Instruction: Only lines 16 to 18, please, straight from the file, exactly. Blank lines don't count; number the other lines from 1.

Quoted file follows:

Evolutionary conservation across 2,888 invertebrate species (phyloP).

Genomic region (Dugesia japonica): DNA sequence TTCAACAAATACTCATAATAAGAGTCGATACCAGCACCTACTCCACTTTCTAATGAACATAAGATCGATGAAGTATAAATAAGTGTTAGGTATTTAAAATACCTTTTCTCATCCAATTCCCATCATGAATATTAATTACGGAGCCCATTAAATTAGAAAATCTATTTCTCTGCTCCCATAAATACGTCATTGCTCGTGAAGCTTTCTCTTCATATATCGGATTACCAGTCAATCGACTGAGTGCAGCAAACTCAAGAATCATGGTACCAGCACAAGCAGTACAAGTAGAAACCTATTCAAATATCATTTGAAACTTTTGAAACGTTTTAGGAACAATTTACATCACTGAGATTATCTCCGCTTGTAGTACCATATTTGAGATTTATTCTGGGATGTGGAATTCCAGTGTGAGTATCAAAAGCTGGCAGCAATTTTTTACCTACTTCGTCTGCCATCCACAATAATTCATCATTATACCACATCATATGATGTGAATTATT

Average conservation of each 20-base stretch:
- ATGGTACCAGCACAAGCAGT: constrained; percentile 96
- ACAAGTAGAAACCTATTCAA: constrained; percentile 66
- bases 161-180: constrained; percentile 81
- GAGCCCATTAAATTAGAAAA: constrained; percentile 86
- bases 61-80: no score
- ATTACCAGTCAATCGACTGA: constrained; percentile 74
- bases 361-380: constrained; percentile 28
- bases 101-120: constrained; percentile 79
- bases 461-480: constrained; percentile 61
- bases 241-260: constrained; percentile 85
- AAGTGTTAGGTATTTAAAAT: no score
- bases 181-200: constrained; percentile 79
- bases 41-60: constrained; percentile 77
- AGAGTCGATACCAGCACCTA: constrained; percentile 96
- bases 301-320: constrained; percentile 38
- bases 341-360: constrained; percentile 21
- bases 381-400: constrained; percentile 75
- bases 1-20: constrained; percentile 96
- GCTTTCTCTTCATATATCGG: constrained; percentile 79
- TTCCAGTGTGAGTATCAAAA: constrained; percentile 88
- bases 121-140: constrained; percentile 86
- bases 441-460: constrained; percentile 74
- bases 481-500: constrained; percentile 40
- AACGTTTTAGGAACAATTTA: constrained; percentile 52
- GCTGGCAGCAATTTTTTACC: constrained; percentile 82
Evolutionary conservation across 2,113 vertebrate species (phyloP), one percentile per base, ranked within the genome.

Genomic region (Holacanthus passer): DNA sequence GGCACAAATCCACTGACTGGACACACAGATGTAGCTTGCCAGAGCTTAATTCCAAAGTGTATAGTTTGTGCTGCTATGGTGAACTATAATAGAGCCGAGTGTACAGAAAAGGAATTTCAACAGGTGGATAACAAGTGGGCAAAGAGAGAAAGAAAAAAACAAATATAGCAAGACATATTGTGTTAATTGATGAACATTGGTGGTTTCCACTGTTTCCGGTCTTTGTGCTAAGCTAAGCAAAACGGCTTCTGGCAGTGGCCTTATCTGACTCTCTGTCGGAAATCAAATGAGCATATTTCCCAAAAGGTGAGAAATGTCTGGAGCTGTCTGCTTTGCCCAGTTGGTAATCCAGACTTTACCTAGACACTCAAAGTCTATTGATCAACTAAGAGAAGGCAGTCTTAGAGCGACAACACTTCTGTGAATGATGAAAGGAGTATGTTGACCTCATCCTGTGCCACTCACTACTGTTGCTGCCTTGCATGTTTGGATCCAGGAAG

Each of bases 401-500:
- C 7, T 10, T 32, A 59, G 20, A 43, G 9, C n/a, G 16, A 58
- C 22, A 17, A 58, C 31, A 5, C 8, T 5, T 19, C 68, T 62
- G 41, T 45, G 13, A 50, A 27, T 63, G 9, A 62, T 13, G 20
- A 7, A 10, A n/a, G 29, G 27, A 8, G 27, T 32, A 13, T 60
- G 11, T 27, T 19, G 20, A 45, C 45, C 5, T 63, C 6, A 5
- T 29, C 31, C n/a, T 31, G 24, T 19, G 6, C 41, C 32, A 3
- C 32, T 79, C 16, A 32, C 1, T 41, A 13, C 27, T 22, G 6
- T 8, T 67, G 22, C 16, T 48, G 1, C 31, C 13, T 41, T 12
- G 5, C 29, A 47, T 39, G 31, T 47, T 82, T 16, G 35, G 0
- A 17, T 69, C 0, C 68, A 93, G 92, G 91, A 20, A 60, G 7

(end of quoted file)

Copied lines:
- bases 41-60: constrained; percentile 77
- AGAGTCGATACCAGCACCTA: constrained; percentile 96
- bases 301-320: constrained; percentile 38